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Supplementing embryonic culture medium with fetal bovine serum (FBS) renders this medium undefined. Glucose and growth factors present in FBS may affect the results of cell differentiation studies. This study tested the hypothesis that FBS supplementation during in vitro culture (IVC) alters cell differentiation in early bovine embryo development. Bovine embryos were produced in vitro and randomly distributed into three experimental groups at 90 h post insemination (90 hpi): the KSOM-FBS group, which consisted of a 5% (v/v) FBS supplementation; the KSOM33 group, with the renewal of 33% of medium volume; and the KSOM-Zero group, without FBS supplementation nor renewal of the culture medium. The results showed that the blastocyst rate (blastocyst/oocytes) at 210 hpi in the KSOM-FBS group was higher than in the KSOM-Zero group but not different from the KSOM33 group. There were no significant changes in metabolism-related aspects, such as fluorescence intensities of CellROX Green and MitoTracker Red or reduced nicotinamide adenine dinucleotide (NADH) and flavin adenine dinucleotide (FAD+). Immunofluorescence analysis of CDX2 revealed that the lack of FBS or medium supplementation reduced the number of trophectoderm (TE) cells and total cells. Immunofluorescence analysis revealed a reduction of SOX17-positive cell numbers after FBS supplementation compared with the KSOM33 group. Therefore, we concluded that FBS absence reduced blastocyst rates; however, no reduction occurred when there was a 33% volume renewal of the medium at 90 hpi. We also concluded that FBS supplementation altered TE and primitive endoderm cell allocation during early bovine embryo development.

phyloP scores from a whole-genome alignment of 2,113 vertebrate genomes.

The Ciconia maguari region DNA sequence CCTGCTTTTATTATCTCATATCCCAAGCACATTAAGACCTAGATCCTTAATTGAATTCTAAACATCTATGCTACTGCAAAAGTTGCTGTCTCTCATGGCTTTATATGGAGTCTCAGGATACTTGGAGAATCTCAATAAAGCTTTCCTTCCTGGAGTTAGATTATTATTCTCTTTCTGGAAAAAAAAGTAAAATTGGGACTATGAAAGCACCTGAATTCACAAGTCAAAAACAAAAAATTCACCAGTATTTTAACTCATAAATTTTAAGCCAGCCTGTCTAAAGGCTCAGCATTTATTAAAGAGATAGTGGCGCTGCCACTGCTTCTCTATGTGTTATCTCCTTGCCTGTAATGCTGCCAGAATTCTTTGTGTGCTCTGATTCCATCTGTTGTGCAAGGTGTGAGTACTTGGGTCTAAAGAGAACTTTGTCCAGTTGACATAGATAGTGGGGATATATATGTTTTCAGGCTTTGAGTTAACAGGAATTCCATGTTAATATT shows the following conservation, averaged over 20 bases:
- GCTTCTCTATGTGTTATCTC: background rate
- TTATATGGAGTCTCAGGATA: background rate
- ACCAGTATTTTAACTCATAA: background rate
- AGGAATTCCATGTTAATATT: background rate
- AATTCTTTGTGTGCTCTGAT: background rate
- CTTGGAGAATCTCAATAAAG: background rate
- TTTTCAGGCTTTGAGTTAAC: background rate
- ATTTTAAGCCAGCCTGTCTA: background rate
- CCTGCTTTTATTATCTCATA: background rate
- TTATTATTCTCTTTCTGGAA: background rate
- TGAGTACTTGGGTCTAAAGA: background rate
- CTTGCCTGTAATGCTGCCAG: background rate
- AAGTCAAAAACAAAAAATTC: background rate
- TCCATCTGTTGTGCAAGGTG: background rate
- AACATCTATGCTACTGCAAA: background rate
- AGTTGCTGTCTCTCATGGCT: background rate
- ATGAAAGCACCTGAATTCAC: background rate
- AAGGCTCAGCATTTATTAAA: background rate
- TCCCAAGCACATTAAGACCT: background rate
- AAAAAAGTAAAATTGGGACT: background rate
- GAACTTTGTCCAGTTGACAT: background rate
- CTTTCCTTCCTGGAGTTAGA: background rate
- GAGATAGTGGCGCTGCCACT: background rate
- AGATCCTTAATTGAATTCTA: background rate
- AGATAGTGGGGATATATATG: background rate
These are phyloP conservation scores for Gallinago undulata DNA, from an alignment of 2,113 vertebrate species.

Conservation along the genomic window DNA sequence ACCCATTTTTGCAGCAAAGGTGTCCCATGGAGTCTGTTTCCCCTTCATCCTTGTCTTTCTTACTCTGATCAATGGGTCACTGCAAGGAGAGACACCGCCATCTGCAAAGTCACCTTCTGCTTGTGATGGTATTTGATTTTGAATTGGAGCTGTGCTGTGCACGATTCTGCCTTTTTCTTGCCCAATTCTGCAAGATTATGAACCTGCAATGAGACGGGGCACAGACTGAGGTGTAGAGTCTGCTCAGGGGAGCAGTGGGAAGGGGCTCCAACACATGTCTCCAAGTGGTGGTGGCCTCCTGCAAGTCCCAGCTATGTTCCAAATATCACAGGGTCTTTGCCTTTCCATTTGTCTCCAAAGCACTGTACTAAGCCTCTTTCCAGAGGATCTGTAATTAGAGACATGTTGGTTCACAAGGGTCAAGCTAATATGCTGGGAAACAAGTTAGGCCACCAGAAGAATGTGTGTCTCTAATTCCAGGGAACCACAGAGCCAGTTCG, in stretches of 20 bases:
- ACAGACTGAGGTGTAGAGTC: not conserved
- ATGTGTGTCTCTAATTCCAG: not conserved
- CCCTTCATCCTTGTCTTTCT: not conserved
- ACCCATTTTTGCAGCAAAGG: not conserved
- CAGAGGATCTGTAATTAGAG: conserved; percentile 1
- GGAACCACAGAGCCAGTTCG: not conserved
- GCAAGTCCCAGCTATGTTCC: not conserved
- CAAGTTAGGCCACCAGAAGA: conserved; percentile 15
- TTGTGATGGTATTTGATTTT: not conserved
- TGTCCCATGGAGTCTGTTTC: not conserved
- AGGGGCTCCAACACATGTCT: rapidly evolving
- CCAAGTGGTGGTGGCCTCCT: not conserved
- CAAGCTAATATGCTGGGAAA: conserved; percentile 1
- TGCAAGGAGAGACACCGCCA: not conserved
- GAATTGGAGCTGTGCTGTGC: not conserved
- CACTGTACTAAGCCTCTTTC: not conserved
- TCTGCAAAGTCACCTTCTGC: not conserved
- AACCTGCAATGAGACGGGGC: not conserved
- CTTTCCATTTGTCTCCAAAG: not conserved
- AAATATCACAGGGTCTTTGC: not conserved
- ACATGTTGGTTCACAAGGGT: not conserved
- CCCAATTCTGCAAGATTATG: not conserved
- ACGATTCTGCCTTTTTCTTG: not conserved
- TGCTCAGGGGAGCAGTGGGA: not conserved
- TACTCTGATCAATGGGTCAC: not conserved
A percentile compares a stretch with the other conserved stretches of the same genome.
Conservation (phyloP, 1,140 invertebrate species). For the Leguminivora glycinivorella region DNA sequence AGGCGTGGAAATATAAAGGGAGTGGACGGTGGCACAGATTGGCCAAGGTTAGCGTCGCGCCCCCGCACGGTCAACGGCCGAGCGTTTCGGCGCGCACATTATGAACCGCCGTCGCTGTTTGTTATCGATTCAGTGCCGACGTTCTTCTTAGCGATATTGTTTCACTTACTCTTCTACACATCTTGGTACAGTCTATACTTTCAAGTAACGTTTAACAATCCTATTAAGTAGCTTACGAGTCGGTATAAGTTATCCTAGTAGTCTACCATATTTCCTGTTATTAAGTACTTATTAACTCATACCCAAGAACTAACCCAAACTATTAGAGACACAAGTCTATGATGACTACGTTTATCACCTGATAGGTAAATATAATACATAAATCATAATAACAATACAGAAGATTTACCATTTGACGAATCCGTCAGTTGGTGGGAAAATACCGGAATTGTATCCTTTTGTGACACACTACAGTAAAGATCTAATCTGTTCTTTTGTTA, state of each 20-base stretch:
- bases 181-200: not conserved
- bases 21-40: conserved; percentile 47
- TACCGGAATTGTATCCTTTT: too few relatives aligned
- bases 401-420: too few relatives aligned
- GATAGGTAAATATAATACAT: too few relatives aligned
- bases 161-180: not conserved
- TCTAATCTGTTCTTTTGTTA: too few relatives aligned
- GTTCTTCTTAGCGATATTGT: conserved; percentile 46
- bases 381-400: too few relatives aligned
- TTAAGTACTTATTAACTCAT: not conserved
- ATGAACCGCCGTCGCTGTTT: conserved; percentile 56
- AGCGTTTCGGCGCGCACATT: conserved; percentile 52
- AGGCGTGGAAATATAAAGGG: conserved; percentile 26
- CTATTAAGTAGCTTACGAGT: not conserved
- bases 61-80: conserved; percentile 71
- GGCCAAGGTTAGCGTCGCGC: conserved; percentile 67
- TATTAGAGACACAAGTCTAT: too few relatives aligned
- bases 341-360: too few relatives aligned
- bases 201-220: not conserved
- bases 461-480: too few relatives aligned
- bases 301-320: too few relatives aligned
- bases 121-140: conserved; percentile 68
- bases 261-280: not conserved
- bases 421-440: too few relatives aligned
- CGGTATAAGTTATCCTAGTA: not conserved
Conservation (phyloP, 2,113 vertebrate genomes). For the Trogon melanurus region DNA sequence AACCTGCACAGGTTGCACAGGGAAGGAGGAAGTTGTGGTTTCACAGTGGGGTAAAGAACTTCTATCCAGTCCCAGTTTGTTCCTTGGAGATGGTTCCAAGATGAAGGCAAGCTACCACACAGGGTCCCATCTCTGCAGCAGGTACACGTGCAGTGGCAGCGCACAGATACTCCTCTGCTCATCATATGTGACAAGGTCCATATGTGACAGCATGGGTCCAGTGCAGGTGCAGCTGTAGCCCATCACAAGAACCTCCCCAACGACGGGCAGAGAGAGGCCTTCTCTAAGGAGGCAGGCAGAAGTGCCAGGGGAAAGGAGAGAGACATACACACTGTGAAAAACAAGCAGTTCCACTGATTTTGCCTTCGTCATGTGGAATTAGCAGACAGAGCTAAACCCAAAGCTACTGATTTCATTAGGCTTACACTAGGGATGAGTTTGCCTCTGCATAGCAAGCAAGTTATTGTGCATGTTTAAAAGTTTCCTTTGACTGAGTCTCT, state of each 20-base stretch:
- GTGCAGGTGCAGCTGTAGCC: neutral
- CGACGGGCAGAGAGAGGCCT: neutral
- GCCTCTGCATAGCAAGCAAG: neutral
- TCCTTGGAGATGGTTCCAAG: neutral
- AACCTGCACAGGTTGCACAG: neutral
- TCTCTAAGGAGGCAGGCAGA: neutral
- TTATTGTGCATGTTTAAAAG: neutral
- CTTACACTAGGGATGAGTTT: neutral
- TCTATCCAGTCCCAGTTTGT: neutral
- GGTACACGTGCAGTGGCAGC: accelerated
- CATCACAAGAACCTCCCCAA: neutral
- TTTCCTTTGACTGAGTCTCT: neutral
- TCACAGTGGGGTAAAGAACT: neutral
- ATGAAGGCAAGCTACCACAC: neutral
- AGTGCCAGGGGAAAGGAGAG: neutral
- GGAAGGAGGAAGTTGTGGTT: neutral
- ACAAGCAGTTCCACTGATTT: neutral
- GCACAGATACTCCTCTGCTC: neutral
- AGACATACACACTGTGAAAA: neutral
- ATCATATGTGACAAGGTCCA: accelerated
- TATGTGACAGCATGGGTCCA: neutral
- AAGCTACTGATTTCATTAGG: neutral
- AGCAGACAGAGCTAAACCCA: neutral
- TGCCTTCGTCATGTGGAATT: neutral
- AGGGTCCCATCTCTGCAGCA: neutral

Myostatin is described as a negative regulator of the skeletal muscle growth. Genetic engineering, in order to produce animals with double the muscle mass and that can transmit the characteristic to future progeny, may be useful. In this context, the present study aimed to analyse the feasibility of lentiviral-mediated delivery of short hairpin RNA (shRNA) targeting of myostatin into in vitro produced transgenic bovine embryos. Lentiviral vectors were used to deliver a transgene that expressed green fluorescent protein (GFP) and an shRNA that targeted myostatin. Vector efficiency was verified through in vitro murine myoblast (C2C12) cell morphology after inductive differentiation and by means of real-time PCR. The lentiviral vector was microinjected into the perivitellinic space of in vitro matured oocytes. Non-microinjected oocytes were used as the control. After injection, oocytes were fertilized and cultured in vitro. Blastocysts were evaluated by epifluorescence microscopy. Results demonstrated that the vector was able to inhibit myostatin mRNA in C2C12 cells, as the transducted group had a less amount of myostatin mRNA after 72 h of differentiation (p < 0.05) and had less myotube formation than the non-transduced group (p < 0.05). There was no difference in cleavage and blastocyst rates between the microinjected and control groups. After hatching, 3.07% of the embryos exhibited GFP expression, indicating that they expressed shRNA targeting myostatin. In conclusion, we demonstrate that a lentiviral vector effectively performed shRNA myostatin gene knockdown and gene delivery into in vitro produced bovine embryos. Thus, this technique can be considered a novel option for the production of transgenic embryos and double muscle mass animals.
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